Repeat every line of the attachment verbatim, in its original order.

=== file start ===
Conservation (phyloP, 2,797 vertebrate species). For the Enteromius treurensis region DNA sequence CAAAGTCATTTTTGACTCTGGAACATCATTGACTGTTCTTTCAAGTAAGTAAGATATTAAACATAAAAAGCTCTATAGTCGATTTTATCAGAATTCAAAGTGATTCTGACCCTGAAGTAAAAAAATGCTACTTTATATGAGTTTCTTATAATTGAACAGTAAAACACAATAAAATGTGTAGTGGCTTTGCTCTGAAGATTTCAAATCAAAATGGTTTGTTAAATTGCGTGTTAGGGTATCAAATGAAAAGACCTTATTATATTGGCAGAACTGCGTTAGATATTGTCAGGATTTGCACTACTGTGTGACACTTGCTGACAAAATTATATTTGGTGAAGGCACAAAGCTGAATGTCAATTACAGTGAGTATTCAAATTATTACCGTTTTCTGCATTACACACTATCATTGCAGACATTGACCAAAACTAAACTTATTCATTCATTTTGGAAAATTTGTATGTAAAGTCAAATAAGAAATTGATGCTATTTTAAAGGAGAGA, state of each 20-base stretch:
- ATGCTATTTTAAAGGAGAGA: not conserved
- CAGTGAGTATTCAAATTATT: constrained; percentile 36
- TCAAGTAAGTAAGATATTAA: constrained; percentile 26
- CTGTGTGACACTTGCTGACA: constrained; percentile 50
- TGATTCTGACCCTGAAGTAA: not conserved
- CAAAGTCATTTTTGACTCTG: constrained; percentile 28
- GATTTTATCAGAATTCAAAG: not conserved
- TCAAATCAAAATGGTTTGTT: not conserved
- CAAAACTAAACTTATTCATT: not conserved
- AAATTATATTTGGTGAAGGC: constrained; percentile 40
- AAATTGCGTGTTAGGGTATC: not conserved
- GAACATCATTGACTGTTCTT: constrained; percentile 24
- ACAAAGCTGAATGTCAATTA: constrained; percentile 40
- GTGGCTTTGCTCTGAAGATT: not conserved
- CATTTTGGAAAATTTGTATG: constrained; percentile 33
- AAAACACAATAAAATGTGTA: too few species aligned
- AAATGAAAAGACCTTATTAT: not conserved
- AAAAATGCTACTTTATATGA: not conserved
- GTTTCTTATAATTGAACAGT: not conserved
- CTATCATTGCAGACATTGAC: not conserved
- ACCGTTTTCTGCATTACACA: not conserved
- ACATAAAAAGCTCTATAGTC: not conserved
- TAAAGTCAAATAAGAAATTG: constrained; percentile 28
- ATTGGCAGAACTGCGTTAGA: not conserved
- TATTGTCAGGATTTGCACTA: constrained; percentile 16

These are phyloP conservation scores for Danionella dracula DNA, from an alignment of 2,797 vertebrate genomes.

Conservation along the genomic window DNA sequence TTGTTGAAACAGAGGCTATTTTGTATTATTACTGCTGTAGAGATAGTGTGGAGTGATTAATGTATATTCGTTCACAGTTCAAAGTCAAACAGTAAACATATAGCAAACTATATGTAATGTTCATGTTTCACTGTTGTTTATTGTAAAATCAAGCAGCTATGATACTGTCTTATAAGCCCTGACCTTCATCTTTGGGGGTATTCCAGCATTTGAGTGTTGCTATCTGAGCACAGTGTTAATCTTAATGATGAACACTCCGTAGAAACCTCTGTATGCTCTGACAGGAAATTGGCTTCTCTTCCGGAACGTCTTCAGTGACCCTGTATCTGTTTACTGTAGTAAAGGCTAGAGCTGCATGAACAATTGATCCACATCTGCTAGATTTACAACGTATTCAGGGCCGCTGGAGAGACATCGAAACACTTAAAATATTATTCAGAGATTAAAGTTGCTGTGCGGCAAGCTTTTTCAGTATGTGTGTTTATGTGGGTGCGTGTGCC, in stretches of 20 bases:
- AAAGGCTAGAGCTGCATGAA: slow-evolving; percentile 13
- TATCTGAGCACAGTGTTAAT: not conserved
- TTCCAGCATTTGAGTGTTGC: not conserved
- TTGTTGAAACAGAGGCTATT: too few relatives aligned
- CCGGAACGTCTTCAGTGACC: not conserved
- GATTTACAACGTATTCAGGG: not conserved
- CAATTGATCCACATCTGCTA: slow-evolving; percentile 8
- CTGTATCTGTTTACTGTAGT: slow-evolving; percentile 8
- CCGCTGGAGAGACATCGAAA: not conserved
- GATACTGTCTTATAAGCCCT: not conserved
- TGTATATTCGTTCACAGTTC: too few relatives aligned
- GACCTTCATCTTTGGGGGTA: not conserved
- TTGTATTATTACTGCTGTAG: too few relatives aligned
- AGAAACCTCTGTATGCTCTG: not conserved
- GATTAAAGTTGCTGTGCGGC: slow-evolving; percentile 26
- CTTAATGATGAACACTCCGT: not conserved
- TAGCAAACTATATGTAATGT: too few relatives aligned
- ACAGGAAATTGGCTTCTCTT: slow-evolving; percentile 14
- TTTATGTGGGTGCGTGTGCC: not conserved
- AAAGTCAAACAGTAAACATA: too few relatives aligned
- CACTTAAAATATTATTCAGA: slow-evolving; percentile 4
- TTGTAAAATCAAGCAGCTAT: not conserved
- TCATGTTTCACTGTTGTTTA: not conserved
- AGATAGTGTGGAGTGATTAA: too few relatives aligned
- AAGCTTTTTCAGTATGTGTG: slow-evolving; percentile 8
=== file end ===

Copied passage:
Conservation (phyloP, 2,797 vertebrate species). For the Enteromius treurensis region DNA sequence CAAAGTCATTTTTGACTCTGGAACATCATTGACTGTTCTTTCAAGTAAGTAAGATATTAAACATAAAAAGCTCTATAGTCGATTTTATCAGAATTCAAAGTGATTCTGACCCTGAAGTAAAAAAATGCTACTTTATATGAGTTTCTTATAATTGAACAGTAAAACACAATAAAATGTGTAGTGGCTTTGCTCTGAAGATTTCAAATCAAAATGGTTTGTTAAATTGCGTGTTAGGGTATCAAATGAAAAGACCTTATTATATTGGCAGAACTGCGTTAGATATTGTCAGGATTTGCACTACTGTGTGACACTTGCTGACAAAATTATATTTGGTGAAGGCACAAAGCTGAATGTCAATTACAGTGAGTATTCAAATTATTACCGTTTTCTGCATTACACACTATCATTGCAGACATTGACCAAAACTAAACTTATTCATTCATTTTGGAAAATTTGTATGTAAAGTCAAATAAGAAATTGATGCTATTTTAAAGGAGAGA, state of each 20-base stretch:
- ATGCTATTTTAAAGGAGAGA: not conserved
- CAGTGAGTATTCAAATTATT: constrained; percentile 36
- TCAAGTAAGTAAGATATTAA: constrained; percentile 26
- CTGTGTGACACTTGCTGACA: constrained; percentile 50
- TGATTCTGACCCTGAAGTAA: not conserved
- CAAAGTCATTTTTGACTCTG: constrained; percentile 28
- GATTTTATCAGAATTCAAAG: not conserved
- TCAAATCAAAATGGTTTGTT: not conserved
- CAAAACTAAACTTATTCATT: not conserved
- AAATTATATTTGGTGAAGGC: constrained; percentile 40
- AAATTGCGTGTTAGGGTATC: not conserved
- GAACATCATTGACTGTTCTT: constrained; percentile 24
- ACAAAGCTGAATGTCAATTA: constrained; percentile 40
- GTGGCTTTGCTCTGAAGATT: not conserved
- CATTTTGGAAAATTTGTATG: constrained; percentile 33
- AAAACACAATAAAATGTGTA: too few species aligned
- AAATGAAAAGACCTTATTAT: not conserved
- AAAAATGCTACTTTATATGA: not conserved
- GTTTCTTATAATTGAACAGT: not conserved
- CTATCATTGCAGACATTGAC: not conserved
- ACCGTTTTCTGCATTACACA: not conserved
- ACATAAAAAGCTCTATAGTC: not conserved
- TAAAGTCAAATAAGAAATTG: constrained; percentile 28
- ATTGGCAGAACTGCGTTAGA: not conserved
- TATTGTCAGGATTTGCACTA: constrained; percentile 16

These are phyloP conservation scores for Danionella dracula DNA, from an alignment of 2,797 vertebrate genomes.

Conservation along the genomic window DNA sequence TTGTTGAAACAGAGGCTATTTTGTATTATTACTGCTGTAGAGATAGTGTGGAGTGATTAATGTATATTCGTTCACAGTTCAAAGTCAAACAGTAAACATATAGCAAACTATATGTAATGTTCATGTTTCACTGTTGTTTATTGTAAAATCAAGCAGCTATGATACTGTCTTATAAGCCCTGACCTTCATCTTTGGGGGTATTCCAGCATTTGAGTGTTGCTATCTGAGCACAGTGTTAATCTTAATGATGAACACTCCGTAGAAACCTCTGTATGCTCTGACAGGAAATTGGCTTCTCTTCCGGAACGTCTTCAGTGACCCTGTATCTGTTTACTGTAGTAAAGGCTAGAGCTGCATGAACAATTGATCCACATCTGCTAGATTTACAACGTATTCAGGGCCGCTGGAGAGACATCGAAACACTTAAAATATTATTCAGAGATTAAAGTTGCTGTGCGGCAAGCTTTTTCAGTATGTGTGTTTATGTGGGTGCGTGTGCC, in stretches of 20 bases:
- AAAGGCTAGAGCTGCATGAA: slow-evolving; percentile 13
- TATCTGAGCACAGTGTTAAT: not conserved
- TTCCAGCATTTGAGTGTTGC: not conserved
- TTGTTGAAACAGAGGCTATT: too few relatives aligned
- CCGGAACGTCTTCAGTGACC: not conserved
- GATTTACAACGTATTCAGGG: not conserved
- CAATTGATCCACATCTGCTA: slow-evolving; percentile 8
- CTGTATCTGTTTACTGTAGT: slow-evolving; percentile 8
- CCGCTGGAGAGACATCGAAA: not conserved
- GATACTGTCTTATAAGCCCT: not conserved
- TGTATATTCGTTCACAGTTC: too few relatives aligned
- GACCTTCATCTTTGGGGGTA: not conserved
- TTGTATTATTACTGCTGTAG: too few relatives aligned
- AGAAACCTCTGTATGCTCTG: not conserved
- GATTAAAGTTGCTGTGCGGC: slow-evolving; percentile 26
- CTTAATGATGAACACTCCGT: not conserved
- TAGCAAACTATATGTAATGT: too few relatives aligned
- ACAGGAAATTGGCTTCTCTT: slow-evolving; percentile 14
- TTTATGTGGGTGCGTGTGCC: not conserved
- AAAGTCAAACAGTAAACATA: too few relatives aligned
- CACTTAAAATATTATTCAGA: slow-evolving; percentile 4
- TTGTAAAATCAAGCAGCTAT: not conserved
- TCATGTTTCACTGTTGTTTA: not conserved
- AGATAGTGTGGAGTGATTAA: too few relatives aligned
- AAGCTTTTTCAGTATGTGTG: slow-evolving; percentile 8